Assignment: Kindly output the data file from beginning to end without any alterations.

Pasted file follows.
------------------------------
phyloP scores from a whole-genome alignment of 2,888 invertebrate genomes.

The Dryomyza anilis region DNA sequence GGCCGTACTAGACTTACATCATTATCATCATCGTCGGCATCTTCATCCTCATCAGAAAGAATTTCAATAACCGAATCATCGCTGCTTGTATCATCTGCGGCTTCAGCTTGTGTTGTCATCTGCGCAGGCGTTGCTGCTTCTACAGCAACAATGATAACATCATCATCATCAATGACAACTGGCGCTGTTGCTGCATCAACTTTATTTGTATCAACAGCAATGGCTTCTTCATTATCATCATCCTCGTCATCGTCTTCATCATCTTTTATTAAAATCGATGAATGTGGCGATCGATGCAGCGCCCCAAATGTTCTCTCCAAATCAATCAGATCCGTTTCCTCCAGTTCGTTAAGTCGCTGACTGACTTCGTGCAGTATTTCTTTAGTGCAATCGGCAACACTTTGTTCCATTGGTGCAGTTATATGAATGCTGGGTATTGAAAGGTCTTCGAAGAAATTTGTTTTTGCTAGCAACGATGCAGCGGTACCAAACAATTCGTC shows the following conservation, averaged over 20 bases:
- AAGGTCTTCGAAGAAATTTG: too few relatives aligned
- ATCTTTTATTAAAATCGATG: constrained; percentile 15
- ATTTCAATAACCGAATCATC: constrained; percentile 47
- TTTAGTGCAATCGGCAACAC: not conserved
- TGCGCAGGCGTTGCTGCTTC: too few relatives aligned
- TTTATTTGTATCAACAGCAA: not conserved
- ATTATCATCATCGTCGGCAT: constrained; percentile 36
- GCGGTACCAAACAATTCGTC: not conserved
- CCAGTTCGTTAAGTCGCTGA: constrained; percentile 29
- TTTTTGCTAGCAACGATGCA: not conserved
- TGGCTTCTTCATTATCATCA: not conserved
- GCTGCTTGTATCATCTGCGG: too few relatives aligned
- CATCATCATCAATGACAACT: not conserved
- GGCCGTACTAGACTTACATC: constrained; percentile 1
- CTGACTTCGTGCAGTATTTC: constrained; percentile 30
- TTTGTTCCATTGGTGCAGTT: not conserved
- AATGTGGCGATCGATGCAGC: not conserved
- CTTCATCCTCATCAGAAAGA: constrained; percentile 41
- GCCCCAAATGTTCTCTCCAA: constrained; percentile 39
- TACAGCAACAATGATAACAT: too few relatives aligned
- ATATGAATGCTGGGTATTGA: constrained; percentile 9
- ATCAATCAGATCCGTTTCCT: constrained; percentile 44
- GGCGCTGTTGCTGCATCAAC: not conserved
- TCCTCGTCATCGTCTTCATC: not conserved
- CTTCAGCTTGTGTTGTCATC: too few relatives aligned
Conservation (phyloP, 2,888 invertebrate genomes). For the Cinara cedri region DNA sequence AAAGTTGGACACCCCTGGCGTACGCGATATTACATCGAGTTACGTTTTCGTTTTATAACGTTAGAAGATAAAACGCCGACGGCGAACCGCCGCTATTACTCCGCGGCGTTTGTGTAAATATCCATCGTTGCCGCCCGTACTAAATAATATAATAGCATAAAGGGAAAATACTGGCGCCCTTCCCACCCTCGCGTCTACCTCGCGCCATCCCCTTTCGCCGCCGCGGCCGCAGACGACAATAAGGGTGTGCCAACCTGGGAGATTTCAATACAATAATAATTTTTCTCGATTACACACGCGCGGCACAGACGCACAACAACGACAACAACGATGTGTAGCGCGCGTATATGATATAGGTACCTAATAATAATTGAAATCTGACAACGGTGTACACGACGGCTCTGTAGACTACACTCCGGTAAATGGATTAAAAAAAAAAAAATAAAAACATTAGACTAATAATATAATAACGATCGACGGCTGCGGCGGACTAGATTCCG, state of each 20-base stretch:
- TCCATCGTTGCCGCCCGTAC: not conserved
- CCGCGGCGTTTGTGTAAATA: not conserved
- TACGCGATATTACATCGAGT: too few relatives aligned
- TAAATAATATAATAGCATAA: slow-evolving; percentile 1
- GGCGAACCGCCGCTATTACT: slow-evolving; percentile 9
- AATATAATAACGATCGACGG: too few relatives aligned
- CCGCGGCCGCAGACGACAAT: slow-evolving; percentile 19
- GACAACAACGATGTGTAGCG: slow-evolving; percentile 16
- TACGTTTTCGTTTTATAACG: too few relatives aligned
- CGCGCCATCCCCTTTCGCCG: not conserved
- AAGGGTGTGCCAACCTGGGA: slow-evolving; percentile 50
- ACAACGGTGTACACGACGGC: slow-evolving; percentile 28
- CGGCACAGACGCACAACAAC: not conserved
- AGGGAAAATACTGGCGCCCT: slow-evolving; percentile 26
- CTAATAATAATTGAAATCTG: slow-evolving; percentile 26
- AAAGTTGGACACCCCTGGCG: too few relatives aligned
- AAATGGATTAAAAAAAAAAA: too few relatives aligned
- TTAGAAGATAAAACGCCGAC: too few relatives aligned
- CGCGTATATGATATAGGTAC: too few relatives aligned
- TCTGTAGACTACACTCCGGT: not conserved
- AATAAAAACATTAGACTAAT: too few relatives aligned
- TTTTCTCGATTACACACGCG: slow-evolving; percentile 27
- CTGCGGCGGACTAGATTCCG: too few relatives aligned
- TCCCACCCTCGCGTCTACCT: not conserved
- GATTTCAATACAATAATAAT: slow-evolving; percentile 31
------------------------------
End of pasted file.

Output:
phyloP scores from a whole-genome alignment of 2,888 invertebrate genomes.

The Dryomyza anilis region DNA sequence GGCCGTACTAGACTTACATCATTATCATCATCGTCGGCATCTTCATCCTCATCAGAAAGAATTTCAATAACCGAATCATCGCTGCTTGTATCATCTGCGGCTTCAGCTTGTGTTGTCATCTGCGCAGGCGTTGCTGCTTCTACAGCAACAATGATAACATCATCATCATCAATGACAACTGGCGCTGTTGCTGCATCAACTTTATTTGTATCAACAGCAATGGCTTCTTCATTATCATCATCCTCGTCATCGTCTTCATCATCTTTTATTAAAATCGATGAATGTGGCGATCGATGCAGCGCCCCAAATGTTCTCTCCAAATCAATCAGATCCGTTTCCTCCAGTTCGTTAAGTCGCTGACTGACTTCGTGCAGTATTTCTTTAGTGCAATCGGCAACACTTTGTTCCATTGGTGCAGTTATATGAATGCTGGGTATTGAAAGGTCTTCGAAGAAATTTGTTTTTGCTAGCAACGATGCAGCGGTACCAAACAATTCGTC shows the following conservation, averaged over 20 bases:
- AAGGTCTTCGAAGAAATTTG: too few relatives aligned
- ATCTTTTATTAAAATCGATG: constrained; percentile 15
- ATTTCAATAACCGAATCATC: constrained; percentile 47
- TTTAGTGCAATCGGCAACAC: not conserved
- TGCGCAGGCGTTGCTGCTTC: too few relatives aligned
- TTTATTTGTATCAACAGCAA: not conserved
- ATTATCATCATCGTCGGCAT: constrained; percentile 36
- GCGGTACCAAACAATTCGTC: not conserved
- CCAGTTCGTTAAGTCGCTGA: constrained; percentile 29
- TTTTTGCTAGCAACGATGCA: not conserved
- TGGCTTCTTCATTATCATCA: not conserved
- GCTGCTTGTATCATCTGCGG: too few relatives aligned
- CATCATCATCAATGACAACT: not conserved
- GGCCGTACTAGACTTACATC: constrained; percentile 1
- CTGACTTCGTGCAGTATTTC: constrained; percentile 30
- TTTGTTCCATTGGTGCAGTT: not conserved
- AATGTGGCGATCGATGCAGC: not conserved
- CTTCATCCTCATCAGAAAGA: constrained; percentile 41
- GCCCCAAATGTTCTCTCCAA: constrained; percentile 39
- TACAGCAACAATGATAACAT: too few relatives aligned
- ATATGAATGCTGGGTATTGA: constrained; percentile 9
- ATCAATCAGATCCGTTTCCT: constrained; percentile 44
- GGCGCTGTTGCTGCATCAAC: not conserved
- TCCTCGTCATCGTCTTCATC: not conserved
- CTTCAGCTTGTGTTGTCATC: too few relatives aligned
Conservation (phyloP, 2,888 invertebrate genomes). For the Cinara cedri region DNA sequence AAAGTTGGACACCCCTGGCGTACGCGATATTACATCGAGTTACGTTTTCGTTTTATAACGTTAGAAGATAAAACGCCGACGGCGAACCGCCGCTATTACTCCGCGGCGTTTGTGTAAATATCCATCGTTGCCGCCCGTACTAAATAATATAATAGCATAAAGGGAAAATACTGGCGCCCTTCCCACCCTCGCGTCTACCTCGCGCCATCCCCTTTCGCCGCCGCGGCCGCAGACGACAATAAGGGTGTGCCAACCTGGGAGATTTCAATACAATAATAATTTTTCTCGATTACACACGCGCGGCACAGACGCACAACAACGACAACAACGATGTGTAGCGCGCGTATATGATATAGGTACCTAATAATAATTGAAATCTGACAACGGTGTACACGACGGCTCTGTAGACTACACTCCGGTAAATGGATTAAAAAAAAAAAAATAAAAACATTAGACTAATAATATAATAACGATCGACGGCTGCGGCGGACTAGATTCCG, state of each 20-base stretch:
- TCCATCGTTGCCGCCCGTAC: not conserved
- CCGCGGCGTTTGTGTAAATA: not conserved
- TACGCGATATTACATCGAGT: too few relatives aligned
- TAAATAATATAATAGCATAA: slow-evolving; percentile 1
- GGCGAACCGCCGCTATTACT: slow-evolving; percentile 9
- AATATAATAACGATCGACGG: too few relatives aligned
- CCGCGGCCGCAGACGACAAT: slow-evolving; percentile 19
- GACAACAACGATGTGTAGCG: slow-evolving; percentile 16
- TACGTTTTCGTTTTATAACG: too few relatives aligned
- CGCGCCATCCCCTTTCGCCG: not conserved
- AAGGGTGTGCCAACCTGGGA: slow-evolving; percentile 50
- ACAACGGTGTACACGACGGC: slow-evolving; percentile 28
- CGGCACAGACGCACAACAAC: not conserved
- AGGGAAAATACTGGCGCCCT: slow-evolving; percentile 26
- CTAATAATAATTGAAATCTG: slow-evolving; percentile 26
- AAAGTTGGACACCCCTGGCG: too few relatives aligned
- AAATGGATTAAAAAAAAAAA: too few relatives aligned
- TTAGAAGATAAAACGCCGAC: too few relatives aligned
- CGCGTATATGATATAGGTAC: too few relatives aligned
- TCTGTAGACTACACTCCGGT: not conserved
- AATAAAAACATTAGACTAAT: too few relatives aligned
- TTTTCTCGATTACACACGCG: slow-evolving; percentile 27
- CTGCGGCGGACTAGATTCCG: too few relatives aligned
- TCCCACCCTCGCGTCTACCT: not conserved
- GATTTCAATACAATAATAAT: slow-evolving; percentile 31